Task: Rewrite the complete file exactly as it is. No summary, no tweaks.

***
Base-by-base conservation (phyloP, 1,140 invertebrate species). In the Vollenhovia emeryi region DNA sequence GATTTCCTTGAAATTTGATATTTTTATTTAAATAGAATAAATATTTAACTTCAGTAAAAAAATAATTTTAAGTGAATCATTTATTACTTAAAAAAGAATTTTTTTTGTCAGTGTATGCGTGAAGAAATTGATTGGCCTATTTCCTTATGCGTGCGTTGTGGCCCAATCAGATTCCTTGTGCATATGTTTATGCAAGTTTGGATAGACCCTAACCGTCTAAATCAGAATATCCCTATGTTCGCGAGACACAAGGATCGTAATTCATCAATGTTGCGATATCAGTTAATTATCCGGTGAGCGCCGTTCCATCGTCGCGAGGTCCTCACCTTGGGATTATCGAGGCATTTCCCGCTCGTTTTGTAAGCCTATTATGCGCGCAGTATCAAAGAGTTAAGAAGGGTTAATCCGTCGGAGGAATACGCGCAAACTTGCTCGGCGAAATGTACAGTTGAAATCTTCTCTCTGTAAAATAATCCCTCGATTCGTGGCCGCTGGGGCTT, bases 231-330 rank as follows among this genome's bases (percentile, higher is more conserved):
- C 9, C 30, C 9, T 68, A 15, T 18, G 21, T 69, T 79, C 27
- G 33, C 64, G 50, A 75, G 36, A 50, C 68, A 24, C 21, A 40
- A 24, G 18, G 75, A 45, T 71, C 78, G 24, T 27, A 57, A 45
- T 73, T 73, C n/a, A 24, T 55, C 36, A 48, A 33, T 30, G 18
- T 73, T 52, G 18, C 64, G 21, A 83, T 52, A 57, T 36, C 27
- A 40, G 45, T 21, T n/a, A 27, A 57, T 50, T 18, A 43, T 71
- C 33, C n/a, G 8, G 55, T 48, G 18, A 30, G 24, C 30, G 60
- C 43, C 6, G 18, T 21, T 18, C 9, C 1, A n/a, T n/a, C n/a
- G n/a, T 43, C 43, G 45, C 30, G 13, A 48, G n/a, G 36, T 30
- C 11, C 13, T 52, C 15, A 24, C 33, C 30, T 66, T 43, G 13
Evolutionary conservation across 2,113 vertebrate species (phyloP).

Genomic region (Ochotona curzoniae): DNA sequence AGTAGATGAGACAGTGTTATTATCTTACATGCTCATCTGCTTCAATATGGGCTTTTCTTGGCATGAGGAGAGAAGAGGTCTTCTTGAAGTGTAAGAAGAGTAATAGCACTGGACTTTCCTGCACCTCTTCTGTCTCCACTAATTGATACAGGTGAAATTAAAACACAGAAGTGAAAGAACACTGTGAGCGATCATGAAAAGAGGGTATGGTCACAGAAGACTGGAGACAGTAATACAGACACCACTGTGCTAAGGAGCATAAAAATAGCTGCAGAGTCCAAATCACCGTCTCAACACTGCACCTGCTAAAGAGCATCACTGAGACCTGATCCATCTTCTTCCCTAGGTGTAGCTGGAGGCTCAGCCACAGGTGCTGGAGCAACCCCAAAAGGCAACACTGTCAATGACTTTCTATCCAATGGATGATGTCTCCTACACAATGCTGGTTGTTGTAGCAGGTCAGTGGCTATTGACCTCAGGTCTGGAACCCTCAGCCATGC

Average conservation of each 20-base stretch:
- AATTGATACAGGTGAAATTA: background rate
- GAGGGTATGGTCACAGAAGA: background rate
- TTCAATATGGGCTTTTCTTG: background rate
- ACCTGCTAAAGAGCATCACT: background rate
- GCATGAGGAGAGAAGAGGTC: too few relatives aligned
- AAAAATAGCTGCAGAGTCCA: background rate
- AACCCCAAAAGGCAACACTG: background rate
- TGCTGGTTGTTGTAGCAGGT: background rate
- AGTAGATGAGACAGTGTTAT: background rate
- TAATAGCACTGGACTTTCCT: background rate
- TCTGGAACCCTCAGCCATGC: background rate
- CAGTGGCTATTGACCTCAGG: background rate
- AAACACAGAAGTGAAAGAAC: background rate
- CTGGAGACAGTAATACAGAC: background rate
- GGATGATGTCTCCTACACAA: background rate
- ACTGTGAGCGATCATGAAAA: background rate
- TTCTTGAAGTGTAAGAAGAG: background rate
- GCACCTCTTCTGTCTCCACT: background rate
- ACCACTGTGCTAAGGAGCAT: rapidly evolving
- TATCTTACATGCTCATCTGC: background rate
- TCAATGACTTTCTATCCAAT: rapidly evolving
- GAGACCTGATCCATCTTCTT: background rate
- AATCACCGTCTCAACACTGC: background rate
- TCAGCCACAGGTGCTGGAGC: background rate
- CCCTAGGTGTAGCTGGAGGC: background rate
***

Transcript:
Base-by-base conservation (phyloP, 1,140 invertebrate species). In the Vollenhovia emeryi region DNA sequence GATTTCCTTGAAATTTGATATTTTTATTTAAATAGAATAAATATTTAACTTCAGTAAAAAAATAATTTTAAGTGAATCATTTATTACTTAAAAAAGAATTTTTTTTGTCAGTGTATGCGTGAAGAAATTGATTGGCCTATTTCCTTATGCGTGCGTTGTGGCCCAATCAGATTCCTTGTGCATATGTTTATGCAAGTTTGGATAGACCCTAACCGTCTAAATCAGAATATCCCTATGTTCGCGAGACACAAGGATCGTAATTCATCAATGTTGCGATATCAGTTAATTATCCGGTGAGCGCCGTTCCATCGTCGCGAGGTCCTCACCTTGGGATTATCGAGGCATTTCCCGCTCGTTTTGTAAGCCTATTATGCGCGCAGTATCAAAGAGTTAAGAAGGGTTAATCCGTCGGAGGAATACGCGCAAACTTGCTCGGCGAAATGTACAGTTGAAATCTTCTCTCTGTAAAATAATCCCTCGATTCGTGGCCGCTGGGGCTT, bases 231-330 rank as follows among this genome's bases (percentile, higher is more conserved):
- C 9, C 30, C 9, T 68, A 15, T 18, G 21, T 69, T 79, C 27
- G 33, C 64, G 50, A 75, G 36, A 50, C 68, A 24, C 21, A 40
- A 24, G 18, G 75, A 45, T 71, C 78, G 24, T 27, A 57, A 45
- T 73, T 73, C n/a, A 24, T 55, C 36, A 48, A 33, T 30, G 18
- T 73, T 52, G 18, C 64, G 21, A 83, T 52, A 57, T 36, C 27
- A 40, G 45, T 21, T n/a, A 27, A 57, T 50, T 18, A 43, T 71
- C 33, C n/a, G 8, G 55, T 48, G 18, A 30, G 24, C 30, G 60
- C 43, C 6, G 18, T 21, T 18, C 9, C 1, A n/a, T n/a, C n/a
- G n/a, T 43, C 43, G 45, C 30, G 13, A 48, G n/a, G 36, T 30
- C 11, C 13, T 52, C 15, A 24, C 33, C 30, T 66, T 43, G 13
Evolutionary conservation across 2,113 vertebrate species (phyloP).

Genomic region (Ochotona curzoniae): DNA sequence AGTAGATGAGACAGTGTTATTATCTTACATGCTCATCTGCTTCAATATGGGCTTTTCTTGGCATGAGGAGAGAAGAGGTCTTCTTGAAGTGTAAGAAGAGTAATAGCACTGGACTTTCCTGCACCTCTTCTGTCTCCACTAATTGATACAGGTGAAATTAAAACACAGAAGTGAAAGAACACTGTGAGCGATCATGAAAAGAGGGTATGGTCACAGAAGACTGGAGACAGTAATACAGACACCACTGTGCTAAGGAGCATAAAAATAGCTGCAGAGTCCAAATCACCGTCTCAACACTGCACCTGCTAAAGAGCATCACTGAGACCTGATCCATCTTCTTCCCTAGGTGTAGCTGGAGGCTCAGCCACAGGTGCTGGAGCAACCCCAAAAGGCAACACTGTCAATGACTTTCTATCCAATGGATGATGTCTCCTACACAATGCTGGTTGTTGTAGCAGGTCAGTGGCTATTGACCTCAGGTCTGGAACCCTCAGCCATGC

Average conservation of each 20-base stretch:
- AATTGATACAGGTGAAATTA: background rate
- GAGGGTATGGTCACAGAAGA: background rate
- TTCAATATGGGCTTTTCTTG: background rate
- ACCTGCTAAAGAGCATCACT: background rate
- GCATGAGGAGAGAAGAGGTC: too few relatives aligned
- AAAAATAGCTGCAGAGTCCA: background rate
- AACCCCAAAAGGCAACACTG: background rate
- TGCTGGTTGTTGTAGCAGGT: background rate
- AGTAGATGAGACAGTGTTAT: background rate
- TAATAGCACTGGACTTTCCT: background rate
- TCTGGAACCCTCAGCCATGC: background rate
- CAGTGGCTATTGACCTCAGG: background rate
- AAACACAGAAGTGAAAGAAC: background rate
- CTGGAGACAGTAATACAGAC: background rate
- GGATGATGTCTCCTACACAA: background rate
- ACTGTGAGCGATCATGAAAA: background rate
- TTCTTGAAGTGTAAGAAGAG: background rate
- GCACCTCTTCTGTCTCCACT: background rate
- ACCACTGTGCTAAGGAGCAT: rapidly evolving
- TATCTTACATGCTCATCTGC: background rate
- TCAATGACTTTCTATCCAAT: rapidly evolving
- GAGACCTGATCCATCTTCTT: background rate
- AATCACCGTCTCAACACTGC: background rate
- TCAGCCACAGGTGCTGGAGC: background rate
- CCCTAGGTGTAGCTGGAGGC: background rate